FDA Issues Final Guidance on NAC “Enforcement Discretion”


Washington DC-The Food and Drug Administration (FDA) has issued Guidance for Industry: Policy Regarding N-Acetyl-L-Cysteine. The guidance informs dietary supplement manufacturers, distributors, and other stakeholders of the FDA’s intention to exercise its discretion regarding the sale and distribution of certain products containing N-acetyl-L- cysteine ​​(NAC) and labeled as dietary supplements. The discretionary enforcement policy applies to products that would be legally marketed as dietary supplements if NAC were not excluded from the definition of “dietary supplement” and are not otherwise in violation of federal food law, drugs and cosmetics (FD&C Act). (Background: FDA Issues NAC Law Enforcement Discretion Guidance)

The move comes after the FDA announced on March 31, 2022, that it had denied the request in citizen petitions from the Council for Responsible Nutrition (CRN) and the Natural Products Association (NPA) asking the agency to determine that products containing NAC are not excluded from the definition of a dietary supplement. Previously, the NPA filed a lawsuit against the FDA asking the agency to “cease its unlawful retroactive enforcement of the Food, Drug, and Cosmetic Act” against the NAC.

“It’s a big win, but it’s certainly bittersweet,” said Daniel Fabricator, Ph.D., president and CEO of NPA. “Although it was NPA’s leadership that secured this victory for American consumers, the FDA could and should have made this decision years ago. The dietary supplement industry is under attack from all levels of government, from short-sighted organizations pushing for unnecessary and costly new federal bureaucracy to state lawmakers bent on blocking access to supplements and raising costs for consumers and retailers. But NPA members had the foresight and commitment to reverse the trend.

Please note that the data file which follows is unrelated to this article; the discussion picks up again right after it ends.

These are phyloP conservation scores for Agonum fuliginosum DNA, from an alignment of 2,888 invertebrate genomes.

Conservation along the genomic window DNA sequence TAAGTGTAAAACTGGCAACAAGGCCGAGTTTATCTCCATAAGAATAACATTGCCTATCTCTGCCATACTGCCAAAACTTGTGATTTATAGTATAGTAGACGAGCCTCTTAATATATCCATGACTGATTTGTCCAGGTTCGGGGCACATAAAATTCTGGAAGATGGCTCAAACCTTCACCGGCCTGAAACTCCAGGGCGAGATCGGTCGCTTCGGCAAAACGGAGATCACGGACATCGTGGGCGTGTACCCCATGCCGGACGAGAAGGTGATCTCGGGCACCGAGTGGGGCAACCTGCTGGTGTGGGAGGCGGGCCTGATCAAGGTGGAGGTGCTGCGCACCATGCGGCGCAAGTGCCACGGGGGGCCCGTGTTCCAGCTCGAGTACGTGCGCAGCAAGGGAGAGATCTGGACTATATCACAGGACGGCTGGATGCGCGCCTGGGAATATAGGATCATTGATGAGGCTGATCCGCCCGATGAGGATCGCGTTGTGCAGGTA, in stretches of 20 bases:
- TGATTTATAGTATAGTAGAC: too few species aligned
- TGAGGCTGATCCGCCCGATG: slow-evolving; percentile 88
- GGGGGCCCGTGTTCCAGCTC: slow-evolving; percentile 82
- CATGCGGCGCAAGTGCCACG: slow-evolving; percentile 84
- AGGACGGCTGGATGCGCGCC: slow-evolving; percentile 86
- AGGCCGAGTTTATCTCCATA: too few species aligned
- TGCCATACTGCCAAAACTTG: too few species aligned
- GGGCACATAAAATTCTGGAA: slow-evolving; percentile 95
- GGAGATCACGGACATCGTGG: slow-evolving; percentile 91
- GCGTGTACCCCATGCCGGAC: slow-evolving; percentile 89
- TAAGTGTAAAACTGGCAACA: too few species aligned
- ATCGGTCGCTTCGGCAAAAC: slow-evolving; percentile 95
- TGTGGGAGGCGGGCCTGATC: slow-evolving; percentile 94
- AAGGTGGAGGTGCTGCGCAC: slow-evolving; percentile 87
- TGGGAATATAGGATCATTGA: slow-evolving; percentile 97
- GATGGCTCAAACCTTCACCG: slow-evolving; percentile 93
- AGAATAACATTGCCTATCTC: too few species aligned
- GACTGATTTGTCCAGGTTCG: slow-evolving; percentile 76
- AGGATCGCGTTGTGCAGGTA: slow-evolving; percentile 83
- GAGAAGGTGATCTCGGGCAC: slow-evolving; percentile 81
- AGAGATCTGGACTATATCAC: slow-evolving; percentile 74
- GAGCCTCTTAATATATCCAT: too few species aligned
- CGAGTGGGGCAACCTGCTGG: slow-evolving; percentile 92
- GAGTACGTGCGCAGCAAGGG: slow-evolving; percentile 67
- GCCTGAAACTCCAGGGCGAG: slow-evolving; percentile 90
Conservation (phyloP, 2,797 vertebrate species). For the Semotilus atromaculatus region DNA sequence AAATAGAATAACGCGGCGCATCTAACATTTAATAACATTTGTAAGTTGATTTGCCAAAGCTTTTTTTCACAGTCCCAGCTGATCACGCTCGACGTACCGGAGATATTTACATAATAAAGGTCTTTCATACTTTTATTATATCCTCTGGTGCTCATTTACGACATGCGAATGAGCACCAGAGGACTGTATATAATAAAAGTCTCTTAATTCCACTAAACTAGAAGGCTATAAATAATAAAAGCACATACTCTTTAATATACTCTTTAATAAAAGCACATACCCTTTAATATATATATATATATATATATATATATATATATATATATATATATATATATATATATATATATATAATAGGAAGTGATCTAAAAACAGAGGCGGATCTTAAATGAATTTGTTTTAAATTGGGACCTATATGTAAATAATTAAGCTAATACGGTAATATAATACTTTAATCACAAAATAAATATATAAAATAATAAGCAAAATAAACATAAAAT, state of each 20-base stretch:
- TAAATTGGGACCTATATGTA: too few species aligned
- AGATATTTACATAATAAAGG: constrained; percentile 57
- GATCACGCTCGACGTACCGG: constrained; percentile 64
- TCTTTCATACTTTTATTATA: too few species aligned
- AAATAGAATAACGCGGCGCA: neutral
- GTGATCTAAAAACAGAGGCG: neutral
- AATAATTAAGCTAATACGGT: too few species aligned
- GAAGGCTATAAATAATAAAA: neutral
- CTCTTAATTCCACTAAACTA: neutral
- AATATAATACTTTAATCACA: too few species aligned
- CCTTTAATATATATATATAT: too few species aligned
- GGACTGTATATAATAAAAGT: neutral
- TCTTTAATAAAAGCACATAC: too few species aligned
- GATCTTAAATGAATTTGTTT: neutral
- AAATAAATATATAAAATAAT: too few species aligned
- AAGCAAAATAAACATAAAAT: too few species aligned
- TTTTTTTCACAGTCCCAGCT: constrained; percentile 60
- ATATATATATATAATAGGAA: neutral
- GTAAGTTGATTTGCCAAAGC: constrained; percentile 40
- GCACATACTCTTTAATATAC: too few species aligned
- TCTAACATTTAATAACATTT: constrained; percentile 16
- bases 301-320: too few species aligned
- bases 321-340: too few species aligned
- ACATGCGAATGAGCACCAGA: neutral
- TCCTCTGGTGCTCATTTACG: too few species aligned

“Citizen petitions and lawsuits are extreme measures and should be the rare exception, not the rule,” Dr. Fabricator continued. “The industry suffered significant economic harm as a direct result of the Agency’s inexplicable, years-long delays on the NAC, but fortunately our actions held the FDA accountable and forced their hand on the release of the final guidelines. We hope this is a teachable moment for the agency and that basic regulatory obligations in the future will be handled in a timely and professional manner in line with the global gold standard.

Related: NPA: Study on adulterated supplements ‘reaffirms FDA performance discrepancies’
CRN: 6 problems with the FDA’s draft NDI guidelines for dietary supplements


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